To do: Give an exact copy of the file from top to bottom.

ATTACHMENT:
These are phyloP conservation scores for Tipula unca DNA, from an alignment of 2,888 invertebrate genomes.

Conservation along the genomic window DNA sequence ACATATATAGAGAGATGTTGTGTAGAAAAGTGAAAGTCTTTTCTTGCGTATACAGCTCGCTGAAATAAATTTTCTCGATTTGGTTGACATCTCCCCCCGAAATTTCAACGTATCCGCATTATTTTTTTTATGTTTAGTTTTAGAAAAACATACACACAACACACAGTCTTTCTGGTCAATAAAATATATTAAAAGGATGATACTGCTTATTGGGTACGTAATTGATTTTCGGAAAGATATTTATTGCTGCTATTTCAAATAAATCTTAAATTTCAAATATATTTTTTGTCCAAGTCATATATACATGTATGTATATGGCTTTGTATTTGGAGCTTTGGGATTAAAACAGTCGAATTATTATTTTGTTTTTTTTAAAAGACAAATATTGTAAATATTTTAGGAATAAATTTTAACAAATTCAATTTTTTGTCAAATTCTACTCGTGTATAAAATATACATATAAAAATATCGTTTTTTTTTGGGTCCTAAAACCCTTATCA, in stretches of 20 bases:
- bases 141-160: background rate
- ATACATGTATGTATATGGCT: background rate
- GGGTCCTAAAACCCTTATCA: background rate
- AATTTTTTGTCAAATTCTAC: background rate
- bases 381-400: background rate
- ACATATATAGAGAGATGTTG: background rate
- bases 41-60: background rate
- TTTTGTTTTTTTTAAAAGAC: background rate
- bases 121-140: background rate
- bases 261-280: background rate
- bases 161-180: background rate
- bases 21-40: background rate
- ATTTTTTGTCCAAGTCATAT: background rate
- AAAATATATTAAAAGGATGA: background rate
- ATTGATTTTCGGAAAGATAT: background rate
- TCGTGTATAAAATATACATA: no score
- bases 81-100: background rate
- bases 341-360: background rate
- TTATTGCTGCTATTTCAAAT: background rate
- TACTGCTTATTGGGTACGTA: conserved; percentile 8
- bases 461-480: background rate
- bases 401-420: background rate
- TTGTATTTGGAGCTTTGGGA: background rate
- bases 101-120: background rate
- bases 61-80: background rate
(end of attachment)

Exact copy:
These are phyloP conservation scores for Tipula unca DNA, from an alignment of 2,888 invertebrate genomes.

Conservation along the genomic window DNA sequence ACATATATAGAGAGATGTTGTGTAGAAAAGTGAAAGTCTTTTCTTGCGTATACAGCTCGCTGAAATAAATTTTCTCGATTTGGTTGACATCTCCCCCCGAAATTTCAACGTATCCGCATTATTTTTTTTATGTTTAGTTTTAGAAAAACATACACACAACACACAGTCTTTCTGGTCAATAAAATATATTAAAAGGATGATACTGCTTATTGGGTACGTAATTGATTTTCGGAAAGATATTTATTGCTGCTATTTCAAATAAATCTTAAATTTCAAATATATTTTTTGTCCAAGTCATATATACATGTATGTATATGGCTTTGTATTTGGAGCTTTGGGATTAAAACAGTCGAATTATTATTTTGTTTTTTTTAAAAGACAAATATTGTAAATATTTTAGGAATAAATTTTAACAAATTCAATTTTTTGTCAAATTCTACTCGTGTATAAAATATACATATAAAAATATCGTTTTTTTTTGGGTCCTAAAACCCTTATCA, in stretches of 20 bases:
- bases 141-160: background rate
- ATACATGTATGTATATGGCT: background rate
- GGGTCCTAAAACCCTTATCA: background rate
- AATTTTTTGTCAAATTCTAC: background rate
- bases 381-400: background rate
- ACATATATAGAGAGATGTTG: background rate
- bases 41-60: background rate
- TTTTGTTTTTTTTAAAAGAC: background rate
- bases 121-140: background rate
- bases 261-280: background rate
- bases 161-180: background rate
- bases 21-40: background rate
- ATTTTTTGTCCAAGTCATAT: background rate
- AAAATATATTAAAAGGATGA: background rate
- ATTGATTTTCGGAAAGATAT: background rate
- TCGTGTATAAAATATACATA: no score
- bases 81-100: background rate
- bases 341-360: background rate
- TTATTGCTGCTATTTCAAAT: background rate
- TACTGCTTATTGGGTACGTA: conserved; percentile 8
- bases 461-480: background rate
- bases 401-420: background rate
- TTGTATTTGGAGCTTTGGGA: background rate
- bases 101-120: background rate
- bases 61-80: background rate